Drayton Far Eastern 


V,]Q £i 


4^4 


rair^ 

, ..r 


LOCAL AUTHORITY BONO TABLE 



u *1* .(7.6J. 
nsecd.Ln. 96b 


Pentland 

ProiKe«lve Sees. Invest. Tst. t50m 70 
Raeburn Invest. Tst. 

Rights*" Issues Invest. Tst Income (25 p) 

IJ:s? fc^^nSr &"-• 

Robeco 7l Ronerdam*ch Beiegg.ngscruorntium 
/a vi (Bril FI. 50) 61 t8;6'. Sup.-Sns. 
•Rea! name of Nat.Prov.Bk. I Nominees) 

Roh'iico n?W. Warrants sub.Ord. 150 '« '61 
Ord. Sub.-Shs. (Reg. name Nat.ProvBk. 
i Nominees' tFI.5' 470® 

Romney Tst. l25o> 90 b 
Unset. Ln. 87 (7 6! 

Roseoimond Invest- Tst. 

iir s 

St. " Andrew Tst. i2Bo> 122 
Save Prosper Linked Invest 
MODI 155 H lb 6i- 1 

ScotTiS) American Invest. iSOpi 89 
Scottish Continental Invest. '»SPl 

Scottish^Mm^ntlle" invest. ' l 

SeoRiS? "cities InvesL Tst. A (2Sp) 162 


Anglo-American Coal -.RO.SQ' S4SO 
Anglo- American Coro, of S. Africa 
tka 10, 3i^® 18 

Anglo American iRli £17.10 15 67 
Disnooigiiie Platinum iR0 10> NU51.02® 
BlvvoorultZiCht CRO 25) 341 SUS4.15 (B Si 
Bracken RO 90 1 B7>: £7 6> 

Buiteisfontcn iRli suSi2 
Consolidated Murchison <R0.10> 233 <5 6, 
Uoarnionlein iR1> 323 
Durban Roadeooart <R1 > SU53.07® 3.01 
ifi.6i 

East Daggaiontein IRli 24 '6 6’ 

East Rana Consd. flOpi 1 7b !S 6* 

Eait Rand Gold and Uranium iRO SQi 359 

( 6 - 6 . 

Elandsrand New |R0.20> 14 :0 b 
Elsburg : R 1 ; 1 1 2': !7 6> 

Free State Geduld :R0.5D> 3USf9'r® '8 6) 
General Mining Finance .R2, l6‘, 6' 

Gala Fields Soutn Africa 'R0.25i 12b0p 

Gold Fields Prop IR0.02I-I 65 i5/G) 
Croorvlei Proa. (RO 251 SUS1.44:* 

Harmorv RO.SOi 31S 
HarTeoeostlanicin 'Rl* 14»So iUSI# 
Johnnesburg Consd. /R2t £!3 l »l '. lB6i 
Kinross !Rti 346® "8 6' _ _ , mr . 

Kloof Gold Mng. Rli SUS6 SO® 5.35 pSI 3 
Leslie Gold Mines (R0.6£> SUSO.89 I8.b>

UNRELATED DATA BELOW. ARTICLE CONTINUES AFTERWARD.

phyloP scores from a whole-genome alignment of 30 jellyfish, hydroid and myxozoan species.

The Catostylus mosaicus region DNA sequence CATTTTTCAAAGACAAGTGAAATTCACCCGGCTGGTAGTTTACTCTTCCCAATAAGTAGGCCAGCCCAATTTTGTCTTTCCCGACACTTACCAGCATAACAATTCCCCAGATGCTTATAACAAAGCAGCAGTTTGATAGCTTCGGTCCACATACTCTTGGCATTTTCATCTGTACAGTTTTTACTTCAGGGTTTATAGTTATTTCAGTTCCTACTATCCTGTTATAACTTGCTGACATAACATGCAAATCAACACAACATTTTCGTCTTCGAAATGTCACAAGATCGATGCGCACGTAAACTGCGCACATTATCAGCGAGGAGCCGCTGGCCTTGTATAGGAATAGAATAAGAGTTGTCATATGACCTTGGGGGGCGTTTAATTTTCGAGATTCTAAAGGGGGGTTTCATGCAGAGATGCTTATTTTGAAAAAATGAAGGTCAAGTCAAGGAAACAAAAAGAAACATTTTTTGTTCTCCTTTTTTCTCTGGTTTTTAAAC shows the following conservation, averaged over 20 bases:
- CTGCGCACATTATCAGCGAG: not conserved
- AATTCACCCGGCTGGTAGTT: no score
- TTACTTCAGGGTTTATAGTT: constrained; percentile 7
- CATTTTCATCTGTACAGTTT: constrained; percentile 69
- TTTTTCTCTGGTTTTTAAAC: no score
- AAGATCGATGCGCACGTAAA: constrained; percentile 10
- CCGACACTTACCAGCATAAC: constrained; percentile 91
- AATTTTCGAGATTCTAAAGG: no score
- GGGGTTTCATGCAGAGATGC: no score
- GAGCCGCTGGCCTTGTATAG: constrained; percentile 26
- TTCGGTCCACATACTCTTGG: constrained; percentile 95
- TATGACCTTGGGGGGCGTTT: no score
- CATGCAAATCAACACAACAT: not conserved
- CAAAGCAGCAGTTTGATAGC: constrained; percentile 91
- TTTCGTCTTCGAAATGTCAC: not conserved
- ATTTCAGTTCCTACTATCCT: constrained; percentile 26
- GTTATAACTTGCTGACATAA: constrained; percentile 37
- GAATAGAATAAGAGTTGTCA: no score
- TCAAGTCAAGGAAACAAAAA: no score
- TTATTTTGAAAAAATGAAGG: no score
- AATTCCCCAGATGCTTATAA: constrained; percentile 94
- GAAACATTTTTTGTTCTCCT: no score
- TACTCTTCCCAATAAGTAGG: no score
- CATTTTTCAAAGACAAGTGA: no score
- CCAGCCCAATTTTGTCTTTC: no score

Libonan ;H1i >US7.25 7 25: 

Lydenburg ' P.atinum .RO 12b) 3US0.79O 

Mi^>evale Consd. iRO.SOi '02 9S 
Mrsslna (Trans.aall Dvot. IRO 50' 9. : 
Middle WKwarersrand (Western Areasi 
(RO 25 i 181 "6 6 1 . 

New Klemloniein Props. «RO.»5i 5 IB bi 
New Witwatersrand Gold E>pin. (R0.50) 

President* Brand iRO.50' 906o®_ £8^ 
President Stcvn Gold Mno. 'R0 50i 71 Id® 
Rind Mines Prom. :R' • 102® 

Randfonte.n Ests. Witwatersrand ‘R2 1 

Ru^tenburg Platinum Hldgs. (R0 10, 
SUW.03':® . 

BracKhousc '25oi 
St. Helena Gold Mmes 


JUNK S (Nil) 
JUNE 7 

British Car Auction Go. 

JUNE 6 (Nil) 
JUNE 5 (Nil) 


ft. 6 A loom £2 3'* 

SeKOSt 31 0 __ 

Stum. Fac. Pets. »35 5, 
, Thless Hld9i- 236 5 
I Waiver iH run) £24'» 

1 Westfield Minerals 9-0 
Wood Side Pets. 69 


(S> 

Ld.CuitiW. 300 


JUNE 7 


RULE 163 (2) («) 

Applications “ranted for specific 


Alliance Dir Devs. 19 
BH South 100. 


Beihlenem Steel £2^® 


RULE 163 (1) (e) 


Bui; It Semoawar.g 7B 
Cessna Aircraft I2*Jw 


Commerzbank 5 : :aeCrv. - l 
EIB 8.-:: 198B U55 9b"»® 7® 


1 972 USS 36® 


East African Brew*. 80 
El Paso Natural Gas £13* 
Eurounlon £39 
E»on Con. £390 


Bargains marked in securities! 
which are quitted or Ilsled on 9° j IiV^Sa t Gai £23^ 
orersca* Sl«»ck Exchange. { General muis £ 2S<>® 

r.i,uison vui a Li .' >. 

JUNE 9 KeWn^^PcCa*. £162S 

A aS£iT;' ?25* Mnl: Pleasant 14',* 


burgainN In secaritl^s not * ,sted 
un any Stock £»<*»■ “66- 

JUNE 9 

All England Lawn TeW* £50D “ 

1 97E-&0 £3524 £3524 

JSm Ayres 11 Lacroie Tramway* JecCons 
InC.Dfi- £01 b - 

Clyde Petroleum 129 128 
Dollar Land Hldgs. 19 -_, lrd m 130 
Eastbourne Waicrwork* i.BPCiro.rr. i 
tie hem Hides. 23 . 

Fuller- Smith and Turner A 2 BO 
GRA Proa. Tru*l 13b 13 1 - 1s '* 13 

impviel London Hotels 7.75KMlO.Db. 

1991*06 61 U Bl 
kU^klaganla Rubber 2 
Mid-xent waier SocPro-Db. £20 
Mining Investmsm Cpn- 30 -9 
Oldnam Brewery 69 67 
PMtsmouth Water aocPerp-Db. £27 
Urogate Inw 67 _-l 

We*t Hampshire Water A o*>o 

JUNE S 


Dilke'Th ( Ceylon i 8 
Dawson (Win. i 46 4^ < 
Ferrami 310 
Jennings Bros. 1 0 


RULE 163 (3) 

Bargains marked for approved 


companies engaged solely )n 
mineral exploration. 


JUNE S 


$iebens Oil ant! Gas 1 UK) 3,J a e 4 : n 3-50 
3.52 3. 56 3.65 3.66 i.6( : 3.. 0 


JUNE 


CCP North Sea Associates S37’i 
Ciulf 0,1 450 

Gas and OH Acreage 100 9; 
Siibens Dll and Gas iU.k..' 

371 376 372 


364 362 


JUNE 6 


Arbour Court ln<* 
■urrough (James 


10b 
110 ■ 


iiebens Oil and Gas ’Hf"' 
3.74 3.70 3.6B 1 u6 3.5u 


3.80 3-7 8 


JUNE n 


* Oil and Gas 'L* h.» 375 

362 360 358 354 3-0 


JUNE 2 

Sirbens 3.86 2 93 4 02 4.00 
i Up t'cniuxitlwr* ■■( (hi" j'hK’fc i.-. tthnnoe 


(Imriiill ' 


f^iirroncv. Mon ey and Gold Markets 


,V* .;*'■ ■ f- 

■ ■ 


UK MONEY MARKET 

Exceptional shortage 


ainst 3.33 per cent in mter- 
u onal dealings. 


EXCHANGES AND GOLD 




W51 0 P79S 




1 6.'6 1. 
Capital 


<25o) 


T«. Income 
Capital HOP) 


73’;. 
Nnn-Vtg. 


COttISft 

Scottish Eastern Invest. Tst. (25o> 1’" 
40® 38 40. 4 bncPf. 36b® 7® IBS' 


Scottish European Invest. 


|eoKJsh